Tonight’s win, then, was not just for the women on tonight’s team, but for the program as a whole.
“It definitely means more than just a national title,” Wayment says, reflecting on the team who didn’t get a chance to run in Albuquerque last year.
Quick Take: Arkansas takes a risk
As noted above, Lauren Gregory was initially slated to run the anchor leg for Arkansas tonight. But sometime between Monday and today, Razorbacks coach Lance Harter decided to switch up the order and sub in SEC champion Krissy Gear. It was a calculated risk — Gear is the superior miler, but Gregory was fresh — and though it didn’t result in victory, Gear did her job by grinding out a 4:37.07 anchor leg to hold onto second place.
Was it worth the risk? It’s a little early to tell as we haven’t seen how Gear will handle the mile tomorrow, her third race in 24 hours. But the truth is, it probably didn’t matter who Arkansas ran on anchor tonight — a fresh Wayment was simply too good.
Women’s mile: Hurta & Gear look like the class of the field ahead of showdown in final
Looking at the entries of the women’s mile, two women stood out: Colorado’s Sage Hurta (4:31.80 sb) and Arkansas’ Krissy Gear (4:31.83 pb), both of whom had run over three seconds faster than anyone in the field this year.
So perhaps it’s unsurprising that those two dominated the two mile semifinals Friday evening. Gear went wire-to-wire to win heat 1, looking supremely comfortable as she closed out the race with a 31.76 last lap to win handily in 4:40.92. Hurta took longer to assert herself in heat 2, waiting to take the lead until two laps remained, but she looked equally comfortable, using a 32.49 last lap to win in 4:37.04. You have to be careful about reading too much into prelims, but tomorrow’s final does appear to be a two-woman race.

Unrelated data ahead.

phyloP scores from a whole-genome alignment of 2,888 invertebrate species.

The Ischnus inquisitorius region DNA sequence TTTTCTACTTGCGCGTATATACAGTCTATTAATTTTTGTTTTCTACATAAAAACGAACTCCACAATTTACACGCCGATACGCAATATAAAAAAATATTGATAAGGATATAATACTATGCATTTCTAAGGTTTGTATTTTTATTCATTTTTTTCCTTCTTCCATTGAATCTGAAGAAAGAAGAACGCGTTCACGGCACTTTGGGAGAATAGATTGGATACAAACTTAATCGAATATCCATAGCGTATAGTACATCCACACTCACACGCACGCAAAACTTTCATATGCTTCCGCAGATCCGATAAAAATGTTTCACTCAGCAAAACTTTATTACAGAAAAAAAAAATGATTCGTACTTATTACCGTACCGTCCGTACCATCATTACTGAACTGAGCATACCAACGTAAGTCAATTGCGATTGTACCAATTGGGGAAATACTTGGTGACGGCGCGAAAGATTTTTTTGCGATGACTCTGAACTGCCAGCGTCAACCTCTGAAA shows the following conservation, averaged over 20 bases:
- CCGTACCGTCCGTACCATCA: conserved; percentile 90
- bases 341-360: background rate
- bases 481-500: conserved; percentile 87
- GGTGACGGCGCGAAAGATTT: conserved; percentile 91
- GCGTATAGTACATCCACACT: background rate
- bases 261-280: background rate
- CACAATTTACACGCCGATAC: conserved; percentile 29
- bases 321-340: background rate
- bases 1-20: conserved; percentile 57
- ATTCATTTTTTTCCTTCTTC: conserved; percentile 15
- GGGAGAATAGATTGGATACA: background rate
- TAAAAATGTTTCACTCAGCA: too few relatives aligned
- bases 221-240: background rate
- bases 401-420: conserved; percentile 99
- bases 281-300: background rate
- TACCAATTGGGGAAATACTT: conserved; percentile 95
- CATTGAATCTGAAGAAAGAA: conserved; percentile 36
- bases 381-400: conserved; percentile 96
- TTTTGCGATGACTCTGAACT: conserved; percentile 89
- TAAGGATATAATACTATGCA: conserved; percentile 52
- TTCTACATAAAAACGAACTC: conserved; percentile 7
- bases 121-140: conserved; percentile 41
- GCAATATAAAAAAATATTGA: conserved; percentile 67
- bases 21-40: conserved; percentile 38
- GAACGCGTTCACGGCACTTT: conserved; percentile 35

The biggest casualty of the prelims was Rhode Island’s Lotte Black, who could only manage seventh place in heat 1. Black, the #3 seed coming in, was 4th in the 2019 NCAA 1500 final. Otherwise, the top seven seeds all made it through. Arkansas, pushing for the women’s team title, got three of its four entrants into the final as they grabbed the final auto spot in heat two behind Gear’s victory in heat 1. *Splits
1 132 Sage Hurta SR Colorado 4:31.80 Won heat 2 – Q
2 56 Krissy Gear SR Arkansas 4:31.83 Won heat 1 – Q
3 452 Lotte Black SR Rhode Island 4:35.54
4 567 Kaley Richards JR UMass Lowell 4:35.64 2nd heat 2 – Q
5 422 Aneta Konieczek JR Oregon 4:35.88 3rd heat 2 – Q
6 111 Heather Hanson JR BYU 4:36.49 3rd heat 1 – Q
7 113 Kate Hunter SR BYU 4:37.17 4th heat 1 – Q
8 114 Simone Plourde FR BYU 4:37.24
9 60 Gracie Hyde JR Arkansas 4:37.57 6th heat 2 – q
10 142 Imogen Barrett JR Florida 4:38.12
11 616 Katie Rainsberger SR Washington 4:38.15 2nd heat 1 – Q
12 69 Isabel Van Camp SO Arkansas 4:38.88
13 68 Kennedy Thomson SR Arkansas 4:39.19 5th heat 2 – q
14 248 Tori Herman FR Kentucky 4:39.52
15 123 Ellie Leather SR Cincinnati 4:40.03
16 381 Allie Guagenti SO OH State 4:40.89 4th heat 2 – Q
Women’s 800: Bring on the wide-open final
The women’s 800 prelims went largely according to form as only one of the top eight women failed to advance to Saturday’s final (#7 seed Andrea Foster of Clemson, who was last in heat 2). In heat 1, the top four broke away over the last lap and though there was a spirited battle for the three automatic qualifying spots, all four women wound up qualifying for the final, led by SEC runner-up Gabrielle Wilkinson of Florida, who made a strong move for the lead on the backstretch of the final lap and won in 2:04.59.
In heat 2, BYU’s Claire Seymour got the win in the fastest time of the day, 2:03.97.
With collegiate record holder Athing Mu opting for the 400 at this meet, tomorrow’s final looked to be up for grabs, and with no one truly asserting themselves in today’s prelims, that assessment remains accurate. *Splits
1 593 Lindsey Butler SO VA Tech 2:01.96 – Q – 2nd heat
2 126 Laurie Barton SR Clemson 2:01.99 – Q – 2nd heat 2
3 115 Claire Seymour JR BYU 2:02.20 – Q – Winner heat 1
4 100 Aaliyah Miller SR Baylor 2:02.35 – Q – 3rd heat 1
5 153 Gabrielle Wilkinson SO Florida 2:02.85 Q – Winner heat 1
6 62 Shafiqua Maloney SR Arkansas 2:03.12 Q – 3rd heat 2
7 127 Andrea Foster SR Clemson 2:03.54 – 8th heat 2
8 243 Sarah Hendrick JR Kennesaw State 2:03.73 q -4th heat 1
292 Kayla Johnson SR Miami (Fla.) 2:03.80 – 7th heat 1
10 584 McKenna Keegan SR Villanova 2:04.21 q – 4th heat
11 456 Brooke Fazio SR Richmond 2:04.27 – 5th heat 2
12 611 Aleeya Hutchins SO Wake Forest 2:04.73 – 6th heat
13 136 Leigha Torino SR Duke 2:05.20 – 5th heat 1
14 221 Mallory King SR Iowa 2:05.34 -6th heat
15 443 Victoria Vanriele FR Penn State 2:05.59 -7th heat 2
16 68 Kennedy Thomson SR Arkansas 2:05.62 – DNF